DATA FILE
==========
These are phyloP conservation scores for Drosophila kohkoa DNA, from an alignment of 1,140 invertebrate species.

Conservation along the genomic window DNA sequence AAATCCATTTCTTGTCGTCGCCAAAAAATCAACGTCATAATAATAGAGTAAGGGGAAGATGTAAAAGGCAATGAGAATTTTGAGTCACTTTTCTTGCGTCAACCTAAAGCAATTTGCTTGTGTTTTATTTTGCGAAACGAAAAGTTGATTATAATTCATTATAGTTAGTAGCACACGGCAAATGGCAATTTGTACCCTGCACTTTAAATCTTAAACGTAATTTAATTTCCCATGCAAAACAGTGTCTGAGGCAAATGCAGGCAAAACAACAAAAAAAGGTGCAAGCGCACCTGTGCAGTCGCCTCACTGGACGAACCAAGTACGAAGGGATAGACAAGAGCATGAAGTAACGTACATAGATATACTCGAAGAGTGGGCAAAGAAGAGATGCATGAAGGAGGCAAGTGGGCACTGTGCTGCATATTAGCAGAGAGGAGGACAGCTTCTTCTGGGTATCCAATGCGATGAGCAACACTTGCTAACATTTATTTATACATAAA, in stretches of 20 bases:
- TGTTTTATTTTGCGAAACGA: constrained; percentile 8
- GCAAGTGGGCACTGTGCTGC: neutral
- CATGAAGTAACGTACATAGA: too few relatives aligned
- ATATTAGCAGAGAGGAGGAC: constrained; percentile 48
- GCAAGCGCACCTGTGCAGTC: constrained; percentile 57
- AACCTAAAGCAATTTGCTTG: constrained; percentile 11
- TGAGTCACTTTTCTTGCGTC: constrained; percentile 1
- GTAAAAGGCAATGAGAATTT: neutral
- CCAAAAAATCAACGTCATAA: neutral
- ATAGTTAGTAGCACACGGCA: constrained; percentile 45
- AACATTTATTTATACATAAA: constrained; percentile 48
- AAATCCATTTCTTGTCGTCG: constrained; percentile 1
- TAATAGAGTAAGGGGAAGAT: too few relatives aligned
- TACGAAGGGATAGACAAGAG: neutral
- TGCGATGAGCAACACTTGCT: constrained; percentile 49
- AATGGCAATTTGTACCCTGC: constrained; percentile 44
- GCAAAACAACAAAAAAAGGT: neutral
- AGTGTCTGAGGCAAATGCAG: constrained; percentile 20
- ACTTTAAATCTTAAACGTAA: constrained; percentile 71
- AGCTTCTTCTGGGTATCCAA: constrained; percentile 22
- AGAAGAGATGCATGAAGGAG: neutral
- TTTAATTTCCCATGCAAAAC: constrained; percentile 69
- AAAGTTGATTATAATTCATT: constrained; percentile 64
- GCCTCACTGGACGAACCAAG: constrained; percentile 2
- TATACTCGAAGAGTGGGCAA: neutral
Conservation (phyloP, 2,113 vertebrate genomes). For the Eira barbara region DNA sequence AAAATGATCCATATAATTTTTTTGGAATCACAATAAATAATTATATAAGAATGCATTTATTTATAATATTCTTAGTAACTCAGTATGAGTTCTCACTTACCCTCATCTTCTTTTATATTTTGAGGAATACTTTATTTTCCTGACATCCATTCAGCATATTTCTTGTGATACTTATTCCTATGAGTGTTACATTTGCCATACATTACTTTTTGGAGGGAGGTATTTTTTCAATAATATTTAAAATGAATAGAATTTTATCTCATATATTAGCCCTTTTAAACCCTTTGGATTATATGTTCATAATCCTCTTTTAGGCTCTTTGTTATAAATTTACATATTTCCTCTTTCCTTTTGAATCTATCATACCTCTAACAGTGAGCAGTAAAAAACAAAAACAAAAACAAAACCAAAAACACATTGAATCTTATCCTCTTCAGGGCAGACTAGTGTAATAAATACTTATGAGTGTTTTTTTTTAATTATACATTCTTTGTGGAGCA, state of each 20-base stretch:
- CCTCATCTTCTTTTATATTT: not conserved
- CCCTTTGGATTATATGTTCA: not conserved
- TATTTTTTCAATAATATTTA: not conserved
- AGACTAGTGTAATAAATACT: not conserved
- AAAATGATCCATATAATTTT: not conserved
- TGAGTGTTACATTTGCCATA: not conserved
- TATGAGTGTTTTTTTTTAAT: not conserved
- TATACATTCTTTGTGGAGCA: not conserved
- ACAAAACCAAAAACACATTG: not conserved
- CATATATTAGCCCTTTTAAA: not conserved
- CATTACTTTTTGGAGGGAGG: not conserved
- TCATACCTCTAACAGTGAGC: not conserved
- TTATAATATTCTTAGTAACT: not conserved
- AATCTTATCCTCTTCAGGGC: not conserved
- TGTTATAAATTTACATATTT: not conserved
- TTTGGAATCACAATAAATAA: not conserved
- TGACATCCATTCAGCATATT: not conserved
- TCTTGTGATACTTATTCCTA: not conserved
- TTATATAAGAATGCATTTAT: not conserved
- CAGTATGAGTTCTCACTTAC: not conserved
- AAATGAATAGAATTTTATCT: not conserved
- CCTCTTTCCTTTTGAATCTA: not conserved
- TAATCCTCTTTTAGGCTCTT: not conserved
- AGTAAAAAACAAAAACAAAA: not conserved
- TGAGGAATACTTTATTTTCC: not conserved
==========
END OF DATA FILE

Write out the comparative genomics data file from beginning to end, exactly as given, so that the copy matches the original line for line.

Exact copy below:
These are phyloP conservation scores for Drosophila kohkoa DNA, from an alignment of 1,140 invertebrate species.

Conservation along the genomic window DNA sequence AAATCCATTTCTTGTCGTCGCCAAAAAATCAACGTCATAATAATAGAGTAAGGGGAAGATGTAAAAGGCAATGAGAATTTTGAGTCACTTTTCTTGCGTCAACCTAAAGCAATTTGCTTGTGTTTTATTTTGCGAAACGAAAAGTTGATTATAATTCATTATAGTTAGTAGCACACGGCAAATGGCAATTTGTACCCTGCACTTTAAATCTTAAACGTAATTTAATTTCCCATGCAAAACAGTGTCTGAGGCAAATGCAGGCAAAACAACAAAAAAAGGTGCAAGCGCACCTGTGCAGTCGCCTCACTGGACGAACCAAGTACGAAGGGATAGACAAGAGCATGAAGTAACGTACATAGATATACTCGAAGAGTGGGCAAAGAAGAGATGCATGAAGGAGGCAAGTGGGCACTGTGCTGCATATTAGCAGAGAGGAGGACAGCTTCTTCTGGGTATCCAATGCGATGAGCAACACTTGCTAACATTTATTTATACATAAA, in stretches of 20 bases:
- TGTTTTATTTTGCGAAACGA: constrained; percentile 8
- GCAAGTGGGCACTGTGCTGC: neutral
- CATGAAGTAACGTACATAGA: too few relatives aligned
- ATATTAGCAGAGAGGAGGAC: constrained; percentile 48
- GCAAGCGCACCTGTGCAGTC: constrained; percentile 57
- AACCTAAAGCAATTTGCTTG: constrained; percentile 11
- TGAGTCACTTTTCTTGCGTC: constrained; percentile 1
- GTAAAAGGCAATGAGAATTT: neutral
- CCAAAAAATCAACGTCATAA: neutral
- ATAGTTAGTAGCACACGGCA: constrained; percentile 45
- AACATTTATTTATACATAAA: constrained; percentile 48
- AAATCCATTTCTTGTCGTCG: constrained; percentile 1
- TAATAGAGTAAGGGGAAGAT: too few relatives aligned
- TACGAAGGGATAGACAAGAG: neutral
- TGCGATGAGCAACACTTGCT: constrained; percentile 49
- AATGGCAATTTGTACCCTGC: constrained; percentile 44
- GCAAAACAACAAAAAAAGGT: neutral
- AGTGTCTGAGGCAAATGCAG: constrained; percentile 20
- ACTTTAAATCTTAAACGTAA: constrained; percentile 71
- AGCTTCTTCTGGGTATCCAA: constrained; percentile 22
- AGAAGAGATGCATGAAGGAG: neutral
- TTTAATTTCCCATGCAAAAC: constrained; percentile 69
- AAAGTTGATTATAATTCATT: constrained; percentile 64
- GCCTCACTGGACGAACCAAG: constrained; percentile 2
- TATACTCGAAGAGTGGGCAA: neutral
Conservation (phyloP, 2,113 vertebrate genomes). For the Eira barbara region DNA sequence AAAATGATCCATATAATTTTTTTGGAATCACAATAAATAATTATATAAGAATGCATTTATTTATAATATTCTTAGTAACTCAGTATGAGTTCTCACTTACCCTCATCTTCTTTTATATTTTGAGGAATACTTTATTTTCCTGACATCCATTCAGCATATTTCTTGTGATACTTATTCCTATGAGTGTTACATTTGCCATACATTACTTTTTGGAGGGAGGTATTTTTTCAATAATATTTAAAATGAATAGAATTTTATCTCATATATTAGCCCTTTTAAACCCTTTGGATTATATGTTCATAATCCTCTTTTAGGCTCTTTGTTATAAATTTACATATTTCCTCTTTCCTTTTGAATCTATCATACCTCTAACAGTGAGCAGTAAAAAACAAAAACAAAAACAAAACCAAAAACACATTGAATCTTATCCTCTTCAGGGCAGACTAGTGTAATAAATACTTATGAGTGTTTTTTTTTAATTATACATTCTTTGTGGAGCA, state of each 20-base stretch:
- CCTCATCTTCTTTTATATTT: not conserved
- CCCTTTGGATTATATGTTCA: not conserved
- TATTTTTTCAATAATATTTA: not conserved
- AGACTAGTGTAATAAATACT: not conserved
- AAAATGATCCATATAATTTT: not conserved
- TGAGTGTTACATTTGCCATA: not conserved
- TATGAGTGTTTTTTTTTAAT: not conserved
- TATACATTCTTTGTGGAGCA: not conserved
- ACAAAACCAAAAACACATTG: not conserved
- CATATATTAGCCCTTTTAAA: not conserved
- CATTACTTTTTGGAGGGAGG: not conserved
- TCATACCTCTAACAGTGAGC: not conserved
- TTATAATATTCTTAGTAACT: not conserved
- AATCTTATCCTCTTCAGGGC: not conserved
- TGTTATAAATTTACATATTT: not conserved
- TTTGGAATCACAATAAATAA: not conserved
- TGACATCCATTCAGCATATT: not conserved
- TCTTGTGATACTTATTCCTA: not conserved
- TTATATAAGAATGCATTTAT: not conserved
- CAGTATGAGTTCTCACTTAC: not conserved
- AAATGAATAGAATTTTATCT: not conserved
- CCTCTTTCCTTTTGAATCTA: not conserved
- TAATCCTCTTTTAGGCTCTT: not conserved
- AGTAAAAAACAAAAACAAAA: not conserved
- TGAGGAATACTTTATTTTCC: not conserved